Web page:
Conventional thinking has told us that becoming a permanent employee for a traditional business is the ultimate career goal. That may have been true as few as five years ago, but there has been a gradual yet significant change in the social contract. Employers are no longer promising lifelong tenured positions, and many professionals are looking for more than the traditional employment experience. Professionals understand that in today’s business climate, career stability and job satisfaction are tied more to a person’s professional exposure and marketability than they are to a particular company or title.

After working with consultants for almost 20 years, MDI has pinpointed five specific areas that contribute most to a person’s level of satisfaction with career choice and stability. While these factors — compensation, business exposure, technology, convenience and, most importantly, personal marketability — are not new terms, their importance is heightened in the context of today’s employment landscape, where true career stability and job satisfaction come from the individual rather than the employer.

 

Compensation

A general rule in business is that consultant compensation is approximately 20 percent higher than that of so-called permanent employees. One factor in the compensation equation is real hourly pay – when consultants work 60 hours in a week, they are paid their hourly rate for those 60 hours, rather than a normal salary based on 40 hours. Certain staffing firms even offer extra compensation when a consultant tops 40 hours in a week.

Some candidates come to MDI assuming that consultants receive fewer, if any, vacation days, but that concept is really a misnomer. Many leading consulting firms provide paid time off as a consultant benefit. In addition, because consultants earn higher income and often have the opportunity to create their own work schedules, many choose to save that extra income and then schedule desired vacation time at their personal discretion. And really, the vacation scenario illustrates a significant benefit to the consultant model – it actually gives professionals more opportunity to manage their personal lives.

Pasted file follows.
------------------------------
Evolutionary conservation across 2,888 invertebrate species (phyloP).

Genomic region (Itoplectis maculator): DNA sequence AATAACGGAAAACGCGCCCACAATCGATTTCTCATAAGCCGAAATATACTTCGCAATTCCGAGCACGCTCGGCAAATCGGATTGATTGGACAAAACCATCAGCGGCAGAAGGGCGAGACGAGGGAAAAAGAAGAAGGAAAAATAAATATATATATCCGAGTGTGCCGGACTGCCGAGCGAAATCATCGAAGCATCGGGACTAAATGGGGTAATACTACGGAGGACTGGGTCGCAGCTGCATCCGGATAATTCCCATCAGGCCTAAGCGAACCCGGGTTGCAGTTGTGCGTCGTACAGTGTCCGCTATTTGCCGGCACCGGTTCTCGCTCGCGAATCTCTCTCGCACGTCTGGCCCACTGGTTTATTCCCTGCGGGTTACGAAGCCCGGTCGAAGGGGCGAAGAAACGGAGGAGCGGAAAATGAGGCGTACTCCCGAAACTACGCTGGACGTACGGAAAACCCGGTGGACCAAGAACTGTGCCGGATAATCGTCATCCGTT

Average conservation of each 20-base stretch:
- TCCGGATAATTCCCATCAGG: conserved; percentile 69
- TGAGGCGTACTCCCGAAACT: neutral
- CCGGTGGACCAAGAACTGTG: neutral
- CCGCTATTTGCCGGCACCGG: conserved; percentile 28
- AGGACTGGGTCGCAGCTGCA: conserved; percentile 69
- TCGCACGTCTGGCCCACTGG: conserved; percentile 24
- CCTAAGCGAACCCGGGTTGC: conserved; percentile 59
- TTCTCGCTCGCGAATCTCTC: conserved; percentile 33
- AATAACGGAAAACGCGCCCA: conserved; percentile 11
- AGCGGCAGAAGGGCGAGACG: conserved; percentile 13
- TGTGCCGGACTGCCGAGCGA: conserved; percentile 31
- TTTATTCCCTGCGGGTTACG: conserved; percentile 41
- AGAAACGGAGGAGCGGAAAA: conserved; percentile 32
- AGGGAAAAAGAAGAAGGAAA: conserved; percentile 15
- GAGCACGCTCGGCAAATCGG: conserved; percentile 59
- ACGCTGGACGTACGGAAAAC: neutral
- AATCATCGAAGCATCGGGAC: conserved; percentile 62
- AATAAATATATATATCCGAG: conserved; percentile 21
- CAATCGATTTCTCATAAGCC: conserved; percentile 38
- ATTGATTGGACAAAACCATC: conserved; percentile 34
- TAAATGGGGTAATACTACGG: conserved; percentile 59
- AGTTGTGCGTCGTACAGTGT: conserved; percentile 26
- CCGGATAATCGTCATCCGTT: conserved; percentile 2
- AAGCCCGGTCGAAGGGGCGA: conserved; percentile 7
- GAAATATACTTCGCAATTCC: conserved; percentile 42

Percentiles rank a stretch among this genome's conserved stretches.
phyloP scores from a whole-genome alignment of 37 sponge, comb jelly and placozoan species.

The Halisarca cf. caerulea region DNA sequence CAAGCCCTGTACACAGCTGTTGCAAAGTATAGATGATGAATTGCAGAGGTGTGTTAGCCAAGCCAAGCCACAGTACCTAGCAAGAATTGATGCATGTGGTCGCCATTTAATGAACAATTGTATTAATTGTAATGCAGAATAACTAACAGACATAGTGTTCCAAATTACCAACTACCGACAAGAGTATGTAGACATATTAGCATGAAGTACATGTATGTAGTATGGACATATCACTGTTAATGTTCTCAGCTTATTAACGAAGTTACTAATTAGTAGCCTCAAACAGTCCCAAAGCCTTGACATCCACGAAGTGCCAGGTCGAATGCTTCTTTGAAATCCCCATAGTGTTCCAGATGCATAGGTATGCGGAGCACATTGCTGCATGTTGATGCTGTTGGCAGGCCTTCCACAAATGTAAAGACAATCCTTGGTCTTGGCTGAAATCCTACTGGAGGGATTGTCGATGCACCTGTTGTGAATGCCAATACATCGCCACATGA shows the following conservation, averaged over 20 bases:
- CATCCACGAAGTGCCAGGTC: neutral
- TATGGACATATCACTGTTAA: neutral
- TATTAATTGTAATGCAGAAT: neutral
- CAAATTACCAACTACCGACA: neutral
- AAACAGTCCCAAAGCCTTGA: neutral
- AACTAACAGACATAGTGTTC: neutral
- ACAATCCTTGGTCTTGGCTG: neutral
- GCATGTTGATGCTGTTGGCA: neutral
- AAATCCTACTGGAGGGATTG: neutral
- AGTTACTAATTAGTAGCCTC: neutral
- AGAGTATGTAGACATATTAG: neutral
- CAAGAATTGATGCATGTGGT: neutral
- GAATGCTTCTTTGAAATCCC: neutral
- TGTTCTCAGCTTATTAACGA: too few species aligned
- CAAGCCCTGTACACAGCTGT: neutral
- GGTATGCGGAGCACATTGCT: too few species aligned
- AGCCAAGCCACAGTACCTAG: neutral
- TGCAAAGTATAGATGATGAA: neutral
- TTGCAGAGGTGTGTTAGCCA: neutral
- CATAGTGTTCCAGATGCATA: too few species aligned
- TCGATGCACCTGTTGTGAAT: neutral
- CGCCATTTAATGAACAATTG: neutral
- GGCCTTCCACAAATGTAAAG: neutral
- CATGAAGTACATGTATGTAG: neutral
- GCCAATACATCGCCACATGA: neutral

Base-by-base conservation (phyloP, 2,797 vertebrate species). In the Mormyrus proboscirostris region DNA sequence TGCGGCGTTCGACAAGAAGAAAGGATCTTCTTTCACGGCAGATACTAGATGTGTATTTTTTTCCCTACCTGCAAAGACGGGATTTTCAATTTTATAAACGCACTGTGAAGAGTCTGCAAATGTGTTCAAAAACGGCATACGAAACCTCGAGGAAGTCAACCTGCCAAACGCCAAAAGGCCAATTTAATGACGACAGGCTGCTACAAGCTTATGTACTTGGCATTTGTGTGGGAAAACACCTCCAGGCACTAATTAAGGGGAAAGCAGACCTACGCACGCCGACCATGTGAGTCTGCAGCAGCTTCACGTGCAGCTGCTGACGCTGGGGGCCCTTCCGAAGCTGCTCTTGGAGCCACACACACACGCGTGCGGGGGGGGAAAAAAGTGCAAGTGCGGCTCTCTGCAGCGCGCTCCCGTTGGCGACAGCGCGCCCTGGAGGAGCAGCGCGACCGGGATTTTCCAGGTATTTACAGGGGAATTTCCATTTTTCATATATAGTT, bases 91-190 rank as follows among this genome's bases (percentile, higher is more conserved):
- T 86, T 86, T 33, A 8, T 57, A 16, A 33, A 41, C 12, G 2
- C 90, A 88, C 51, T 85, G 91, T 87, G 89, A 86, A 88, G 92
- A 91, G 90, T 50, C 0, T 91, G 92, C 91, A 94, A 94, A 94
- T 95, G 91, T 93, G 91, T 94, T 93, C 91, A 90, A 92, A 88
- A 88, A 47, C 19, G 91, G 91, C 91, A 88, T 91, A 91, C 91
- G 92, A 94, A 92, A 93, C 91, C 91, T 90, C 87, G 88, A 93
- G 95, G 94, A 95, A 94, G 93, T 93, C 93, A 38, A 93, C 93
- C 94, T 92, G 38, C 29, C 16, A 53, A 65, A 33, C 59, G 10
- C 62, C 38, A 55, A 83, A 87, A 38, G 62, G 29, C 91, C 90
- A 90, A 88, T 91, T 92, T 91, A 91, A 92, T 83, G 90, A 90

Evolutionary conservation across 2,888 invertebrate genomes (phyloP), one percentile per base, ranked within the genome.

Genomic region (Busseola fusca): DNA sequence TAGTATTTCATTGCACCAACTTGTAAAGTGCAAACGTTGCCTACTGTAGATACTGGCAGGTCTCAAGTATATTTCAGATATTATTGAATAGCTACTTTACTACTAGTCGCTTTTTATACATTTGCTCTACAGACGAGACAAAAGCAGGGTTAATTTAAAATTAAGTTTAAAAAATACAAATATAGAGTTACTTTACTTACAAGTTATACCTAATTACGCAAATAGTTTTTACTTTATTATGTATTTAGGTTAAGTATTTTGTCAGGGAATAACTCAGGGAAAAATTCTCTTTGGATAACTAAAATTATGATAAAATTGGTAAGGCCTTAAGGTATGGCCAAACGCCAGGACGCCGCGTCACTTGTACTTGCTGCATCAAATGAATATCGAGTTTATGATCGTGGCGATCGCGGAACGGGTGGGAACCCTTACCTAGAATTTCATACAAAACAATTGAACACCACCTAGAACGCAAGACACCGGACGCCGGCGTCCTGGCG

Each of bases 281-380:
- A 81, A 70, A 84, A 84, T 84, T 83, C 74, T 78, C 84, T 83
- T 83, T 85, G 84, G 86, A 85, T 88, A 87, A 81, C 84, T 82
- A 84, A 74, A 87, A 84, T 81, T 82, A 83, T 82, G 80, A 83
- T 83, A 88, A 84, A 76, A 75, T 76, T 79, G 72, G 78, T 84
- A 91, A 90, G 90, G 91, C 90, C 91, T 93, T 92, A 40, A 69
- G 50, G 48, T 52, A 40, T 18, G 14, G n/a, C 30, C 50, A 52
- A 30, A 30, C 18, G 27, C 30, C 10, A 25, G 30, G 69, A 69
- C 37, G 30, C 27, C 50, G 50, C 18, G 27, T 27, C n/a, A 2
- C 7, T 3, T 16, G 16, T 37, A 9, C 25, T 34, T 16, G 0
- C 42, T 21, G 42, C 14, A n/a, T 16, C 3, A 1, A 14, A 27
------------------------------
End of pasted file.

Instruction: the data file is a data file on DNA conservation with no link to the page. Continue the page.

When compared with traditional employment, the consultant compensation model also presents an enticing opportunity to young professionals. Choosing consulting as a career provides this energized, eager group with a unique opportunity to make considerably more money much earlier in their careers than they would with a corporate position.

Adding more leverage to the candidates, experts agree that lucrative IT opportunities are not going away. A 2007 report from Staffing Industry Analysts, Inc. projects that until at least 2014, IT employment will grow at twice the rate of general employment. Couple that growth with the decline in IT-related college graduates and the mass of retiring baby boomers, and the result is clear. IT professionals will continue to be in demand, driving up the use of staffing firms and all but guaranteeing prime opportunities for professionals.

 

Advanced Technology Exposure

The IT professional shortage is not the only driver in IT staffing needs. The Staffing Industry Analysts’ 2007 IT Staffing Growth Assessment also points out that IT demand is largely driven by advancing technology. CIOs need highly specialized skills to achieve organizational IT goals, and they cite the inability to obtain those skills in-house as one of the key factors in seeking outside IT assistance.